Genre: Pop, rock
Having already mastered the groin-punch assault of hard rock, creative ambitions left the band RaZoR restless, yearning to explore other musical styles. On its debut album, Thunder in a Bottle, the Vancouver, B.C.-based duo of vocalist/guitarist Ray Roper and drummer Jo Ziccardo let its artistry run wild. From the bluesy melancholy of "Baby Don't Cry" and the ZZ Top-ish fuzz bomb "Good Girls" to the Pink Floyd-esque dreamy introspection of "Lost in Time" and the Adult Alternative mid-tempo groove of "Back in My Arms," RaZoR refuse to be easily categorized.
RaZoR uses fist-pumping rock and roll as a foundation for its sonic versatility. However, RaZoR's definition of rock has its roots in the stadium-filling power metal of the '80s, when choruses were big enough to wrap around the globe and catchy as an infectious disease but tasty as cotton candy. While most of today's so-called "new metal" acts limit their range to repetitive, deafening road kill-scraping riffs and Cookie Monster vocals, RaZoR aren't afraid to inject loud, crunchy rock and roll with soaring saxophones and lush keyboards. Two decades ago, before prog became extinct on AOR stations, the eclecticism of RaZoR probably wouldn't have cut so deeply, but in the context of today's narrow-minded rock-radio programming, it deserves wide applause.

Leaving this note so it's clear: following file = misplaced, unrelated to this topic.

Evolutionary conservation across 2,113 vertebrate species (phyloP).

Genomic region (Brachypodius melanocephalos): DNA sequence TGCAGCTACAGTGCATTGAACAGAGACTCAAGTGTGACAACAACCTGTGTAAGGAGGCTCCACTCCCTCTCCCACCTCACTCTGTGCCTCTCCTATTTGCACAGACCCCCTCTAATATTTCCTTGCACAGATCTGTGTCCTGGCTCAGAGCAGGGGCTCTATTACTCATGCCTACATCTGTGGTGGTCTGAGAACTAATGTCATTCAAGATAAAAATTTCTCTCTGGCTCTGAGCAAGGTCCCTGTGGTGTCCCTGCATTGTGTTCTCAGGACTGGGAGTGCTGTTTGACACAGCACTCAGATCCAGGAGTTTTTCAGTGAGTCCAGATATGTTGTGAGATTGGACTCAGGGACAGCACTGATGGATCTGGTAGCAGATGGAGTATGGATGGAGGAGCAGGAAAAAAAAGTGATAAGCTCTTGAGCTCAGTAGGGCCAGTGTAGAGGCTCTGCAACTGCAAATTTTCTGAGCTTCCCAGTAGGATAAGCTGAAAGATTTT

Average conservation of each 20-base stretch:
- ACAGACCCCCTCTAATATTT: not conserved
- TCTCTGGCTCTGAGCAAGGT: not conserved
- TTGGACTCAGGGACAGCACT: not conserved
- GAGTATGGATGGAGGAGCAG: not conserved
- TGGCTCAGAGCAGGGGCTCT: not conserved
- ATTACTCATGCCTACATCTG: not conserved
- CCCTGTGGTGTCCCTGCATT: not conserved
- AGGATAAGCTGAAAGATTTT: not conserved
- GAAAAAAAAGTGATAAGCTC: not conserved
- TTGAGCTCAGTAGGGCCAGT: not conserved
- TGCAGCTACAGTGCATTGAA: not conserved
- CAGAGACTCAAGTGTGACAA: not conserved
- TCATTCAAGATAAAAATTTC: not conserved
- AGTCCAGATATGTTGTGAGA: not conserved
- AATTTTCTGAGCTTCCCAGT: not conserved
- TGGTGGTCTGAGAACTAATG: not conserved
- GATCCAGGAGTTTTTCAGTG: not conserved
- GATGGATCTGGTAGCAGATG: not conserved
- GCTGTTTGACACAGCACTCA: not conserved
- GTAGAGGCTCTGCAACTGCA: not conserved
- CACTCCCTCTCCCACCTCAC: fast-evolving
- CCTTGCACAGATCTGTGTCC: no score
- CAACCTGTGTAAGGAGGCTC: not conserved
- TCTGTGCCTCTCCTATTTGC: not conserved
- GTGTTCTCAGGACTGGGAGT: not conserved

During the '70s and '80s, Roper was the guitarist for the Grammy-nominated Stonebolt, garnering a Top-30 smash with the single, "I Will Still Love You." Ziccardo was a member of Pegasus and managed nightclubs in Vancouver, including The Embassy. Together they resurrect a classic-rock sensibility to the head-banger genre, bringing back the youthful exuberance and explosive color of being in a rock band.